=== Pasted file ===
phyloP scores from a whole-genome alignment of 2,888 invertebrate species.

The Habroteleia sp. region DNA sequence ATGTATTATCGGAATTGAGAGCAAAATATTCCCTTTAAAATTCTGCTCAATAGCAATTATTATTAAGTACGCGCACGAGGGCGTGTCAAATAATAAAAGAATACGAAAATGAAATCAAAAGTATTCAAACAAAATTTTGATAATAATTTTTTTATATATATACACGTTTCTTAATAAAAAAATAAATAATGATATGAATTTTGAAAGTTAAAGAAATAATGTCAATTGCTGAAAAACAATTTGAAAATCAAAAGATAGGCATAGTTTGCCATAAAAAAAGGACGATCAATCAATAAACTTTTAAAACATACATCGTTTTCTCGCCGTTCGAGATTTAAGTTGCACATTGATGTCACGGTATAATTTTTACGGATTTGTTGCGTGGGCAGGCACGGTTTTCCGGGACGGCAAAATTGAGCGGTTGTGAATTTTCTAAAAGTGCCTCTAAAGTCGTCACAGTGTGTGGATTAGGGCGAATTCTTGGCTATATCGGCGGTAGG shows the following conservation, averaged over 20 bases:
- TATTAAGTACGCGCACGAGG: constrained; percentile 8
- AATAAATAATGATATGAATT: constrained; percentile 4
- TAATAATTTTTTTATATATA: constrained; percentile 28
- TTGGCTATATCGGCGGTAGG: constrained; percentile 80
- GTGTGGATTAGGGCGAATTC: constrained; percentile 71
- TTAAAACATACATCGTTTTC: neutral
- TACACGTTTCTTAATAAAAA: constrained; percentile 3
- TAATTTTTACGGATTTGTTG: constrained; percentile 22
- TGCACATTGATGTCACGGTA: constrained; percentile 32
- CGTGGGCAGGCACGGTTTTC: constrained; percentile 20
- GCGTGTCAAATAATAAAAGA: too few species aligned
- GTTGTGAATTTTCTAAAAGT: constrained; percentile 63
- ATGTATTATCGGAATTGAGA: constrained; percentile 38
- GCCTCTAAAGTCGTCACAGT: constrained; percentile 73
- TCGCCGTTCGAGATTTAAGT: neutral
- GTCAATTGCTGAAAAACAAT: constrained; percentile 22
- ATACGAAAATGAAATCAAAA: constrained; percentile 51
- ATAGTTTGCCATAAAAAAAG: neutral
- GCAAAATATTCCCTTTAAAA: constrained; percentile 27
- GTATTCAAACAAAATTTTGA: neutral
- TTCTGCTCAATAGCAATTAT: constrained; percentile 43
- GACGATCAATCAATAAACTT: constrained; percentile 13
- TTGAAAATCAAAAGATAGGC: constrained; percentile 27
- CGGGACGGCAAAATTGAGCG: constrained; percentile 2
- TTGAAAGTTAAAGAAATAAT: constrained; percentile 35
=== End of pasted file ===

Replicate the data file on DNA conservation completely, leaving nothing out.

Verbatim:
phyloP scores from a whole-genome alignment of 2,888 invertebrate species.

The Habroteleia sp. region DNA sequence ATGTATTATCGGAATTGAGAGCAAAATATTCCCTTTAAAATTCTGCTCAATAGCAATTATTATTAAGTACGCGCACGAGGGCGTGTCAAATAATAAAAGAATACGAAAATGAAATCAAAAGTATTCAAACAAAATTTTGATAATAATTTTTTTATATATATACACGTTTCTTAATAAAAAAATAAATAATGATATGAATTTTGAAAGTTAAAGAAATAATGTCAATTGCTGAAAAACAATTTGAAAATCAAAAGATAGGCATAGTTTGCCATAAAAAAAGGACGATCAATCAATAAACTTTTAAAACATACATCGTTTTCTCGCCGTTCGAGATTTAAGTTGCACATTGATGTCACGGTATAATTTTTACGGATTTGTTGCGTGGGCAGGCACGGTTTTCCGGGACGGCAAAATTGAGCGGTTGTGAATTTTCTAAAAGTGCCTCTAAAGTCGTCACAGTGTGTGGATTAGGGCGAATTCTTGGCTATATCGGCGGTAGG shows the following conservation, averaged over 20 bases:
- TATTAAGTACGCGCACGAGG: constrained; percentile 8
- AATAAATAATGATATGAATT: constrained; percentile 4
- TAATAATTTTTTTATATATA: constrained; percentile 28
- TTGGCTATATCGGCGGTAGG: constrained; percentile 80
- GTGTGGATTAGGGCGAATTC: constrained; percentile 71
- TTAAAACATACATCGTTTTC: neutral
- TACACGTTTCTTAATAAAAA: constrained; percentile 3
- TAATTTTTACGGATTTGTTG: constrained; percentile 22
- TGCACATTGATGTCACGGTA: constrained; percentile 32
- CGTGGGCAGGCACGGTTTTC: constrained; percentile 20
- GCGTGTCAAATAATAAAAGA: too few species aligned
- GTTGTGAATTTTCTAAAAGT: constrained; percentile 63
- ATGTATTATCGGAATTGAGA: constrained; percentile 38
- GCCTCTAAAGTCGTCACAGT: constrained; percentile 73
- TCGCCGTTCGAGATTTAAGT: neutral
- GTCAATTGCTGAAAAACAAT: constrained; percentile 22
- ATACGAAAATGAAATCAAAA: constrained; percentile 51
- ATAGTTTGCCATAAAAAAAG: neutral
- GCAAAATATTCCCTTTAAAA: constrained; percentile 27
- GTATTCAAACAAAATTTTGA: neutral
- TTCTGCTCAATAGCAATTAT: constrained; percentile 43
- GACGATCAATCAATAAACTT: constrained; percentile 13
- TTGAAAATCAAAAGATAGGC: constrained; percentile 27
- CGGGACGGCAAAATTGAGCG: constrained; percentile 2
- TTGAAAGTTAAAGAAATAAT: constrained; percentile 35